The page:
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Mar 16, 2017
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The 2016 PBA Draft was in a class of its own, not only because it featured an outstanding crop of talent, but also for a handful of its entrants who are going to be the foundation of the national basketball team, Gilas Pilipinas.

The 25-man Gilas pool, which included a representative from each of the professional ballclubs, has begun training for the SEABA Championship 2017, which the Philippines will host from April 23 to 30. For the most part, the future of Philippine basketball looks bright, if not for a couple of injury news (Paul Lee, Art dela Cruz).

The air of optimism is largely because of how these Gilas draftees performed in the recently concluded Philippine Cup. Some rookies were given more than they can handle, while others struggled to find their footing in the big leagues. FHM tries to give an assessment of the PBA's heavily scrutinized newcomers.


Mac Belo
Blackwater Elite

14.3 PPG 7.3 RPG 1.4 SPG

After a first few seasons plagued with bad decisions, Blackwater finally did the right thing by not trading away their most promising draft pick. Belo rewarded his team with a franchise player-type numbers that saw him build a sizable lead in the race for Rookie of the Year honors against closest rival and fellow Gilas cadet Matthew Wright of Phoenix Fuel Masters. In the end, though, the D-League MVP will have the advantage of being Blackwater's primary option.


Jiovani Jalalon
Star Hotshots

9.1 PPG 4.3 RPG 2.6 APG 1.1 SPG

The 'Bus Driver' got going in the stretch run of the Philippine Cup, more than holding his own against fellow NCAA star Scottie Thompson (Ginebra) in their semifinal matchup. At the rate he's developing, it won't take long before Jalalon earns more minutes (currently at 21.6), or even unseat a member of Star's starting backcourt.


Kevin Ferrer
Barangay Ginebra San Miguel

6.5 PPG 3.2 RPG 20.3 MPG

Don't let those numbers fool you. After playing sparingly in the elimination round, the UST ace was the "next man up" when Joe Devance went down in the quarterfinals against the Alaska Aces. Ferrer eagerly capitalized on the opportunity, erupting for 21 points (18 in the second quarter) in Game 2 of the Finals.


Von Pessumal
GlobalPort Batang Pier

4.9 PPG 1.9 RPG 42% 3PT

It's tough to play behind two of the league's premier guards, Terrence Romeo and Stanley Pringle—just ask the former Blue Eagle hotshot. His current playing time, 13.4 minutes per game, is such a small sample size to measure his impact on the court, but his percentage from the three-point line is an encouraging sign.

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Russell Escoto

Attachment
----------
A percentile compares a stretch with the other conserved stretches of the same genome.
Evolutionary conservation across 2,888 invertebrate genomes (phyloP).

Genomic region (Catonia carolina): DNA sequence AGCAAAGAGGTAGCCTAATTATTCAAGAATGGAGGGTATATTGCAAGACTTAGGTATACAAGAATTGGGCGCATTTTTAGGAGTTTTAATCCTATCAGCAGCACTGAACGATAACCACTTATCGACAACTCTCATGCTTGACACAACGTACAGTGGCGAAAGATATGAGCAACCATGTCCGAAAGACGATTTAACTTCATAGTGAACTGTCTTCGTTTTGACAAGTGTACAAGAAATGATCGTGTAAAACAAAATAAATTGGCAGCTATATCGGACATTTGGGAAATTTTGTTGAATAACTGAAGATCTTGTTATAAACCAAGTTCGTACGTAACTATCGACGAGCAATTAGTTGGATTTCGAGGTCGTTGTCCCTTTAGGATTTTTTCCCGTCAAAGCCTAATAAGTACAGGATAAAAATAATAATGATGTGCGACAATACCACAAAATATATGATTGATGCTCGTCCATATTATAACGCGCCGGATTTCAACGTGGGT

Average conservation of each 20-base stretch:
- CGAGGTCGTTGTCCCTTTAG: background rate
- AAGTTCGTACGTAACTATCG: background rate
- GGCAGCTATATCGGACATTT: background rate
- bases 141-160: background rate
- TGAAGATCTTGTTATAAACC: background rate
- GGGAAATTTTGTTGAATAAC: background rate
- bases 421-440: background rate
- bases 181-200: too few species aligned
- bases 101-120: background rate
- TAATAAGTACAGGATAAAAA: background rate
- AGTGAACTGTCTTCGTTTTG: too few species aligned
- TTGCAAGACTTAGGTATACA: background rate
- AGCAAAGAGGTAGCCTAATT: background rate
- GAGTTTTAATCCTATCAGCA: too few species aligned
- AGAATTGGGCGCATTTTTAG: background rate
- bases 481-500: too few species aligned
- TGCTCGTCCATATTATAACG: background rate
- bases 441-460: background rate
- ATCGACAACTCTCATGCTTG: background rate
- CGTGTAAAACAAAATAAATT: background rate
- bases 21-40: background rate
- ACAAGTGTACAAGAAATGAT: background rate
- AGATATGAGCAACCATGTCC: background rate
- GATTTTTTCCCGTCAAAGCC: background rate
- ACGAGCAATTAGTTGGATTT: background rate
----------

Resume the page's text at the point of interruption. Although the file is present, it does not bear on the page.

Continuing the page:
Mahindra Floobuster

8 PPG 4 RPG 18 MPG

The lanky big man from FEU was just gaining momentum in the pros (12 points in 12 minutes against the NLEX Road Warriors), when he suffered a knee injury midway through the conference. With his Gilas stint basically up in the air at the moment, expect Escoto to make up for lost time once he makes his return.


Roger Pogoy
TNT KaTropa

9.4 PPG 4.5 RPG 25.8 MPG

It may have taken a while but Pogoy has validated his place in the league and his top-heavy squad with back-to-back career games at the tail end of the tournament. TNT looks like it's slowly handing over the keys to their young players, and the ex-Tamaraw is a cinch to be one of the transition's biggest beneficiaries.

Mike Tolomia
Rain or Shine Elasto Painters

5.9 PPG 1.3 RPG 11.2 MPG

Even with a crowded guard rotation, Tolomia was still able to make his presence felt with a couple of solid performances, including a Best Player of the Game outing versus Blackwater (14 pints, 2 rebounds, 2 assists). The FEU stalwart will have to grow up fast if he intends to fill the void left by Paul Lee.


Arnold Van Opstal
San Miguel Beermen

1.2 PPG 1.3 RPG 3 MPG

Unfortunately, that may be AVO's lone highlight in the entire conference, if you don't count his 'Jack Frost' hair. It's going to be a long road in the PBA for the former Green Archer, who finds himself at the end of the bench and San Miguel's big-man rotation, behind June Mar Fajardo, Gabby Espinas, and even Yancy de Ocampo.


Matthew Wright
Phoenix Fuel Masters

18.5 PPG 6.8 RPG 3.3 APG 1.3 SPG

If there's one player who can give Belo a run for his money, it would be Wright who has established himself as a vital cog in Phoenix' run-and-gun system. Give the St. Bonaventure alum a few more years to gel with his team and watch him turn into one of the league's top swingmen.


Alfonso Gotladera
NLEX Road Warriors

1.4 PPG 7.4 MPG

This came as quite as a surprise, considering coach Yeng Guiao's knack for throwing rookies into the fire, to see what they're made of. All Gotladera could do is hope to see more court time in the upcoming tournament.


Ed Daquioag
Meralco Bolts

8.8 PPG 2.6 RPG 1.6 APG

The ex-Growling Tiger introduced himself in a big way with back-to-back 23-point outings last December, including a career game against TNT where he matched the output of top point guard Jayson Castro. Don't look now, but Daquioag is gradually making a strong case for a starting spot among Meralco's slew of talented guards.

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Carl Bryan Cruz
Alaska Aces

5.1 PPG 3.7 RPG 14.8 MPG

Since his outstanding debut (20 points, 14 rebounds, 2 steals), Cruz had seen his numbers plummet. Sharing the same position with Calvin Abueva obviously didn't help his cause for more minutes; still, the FEU forward must learn to make the most out of his limited opportunities.

 

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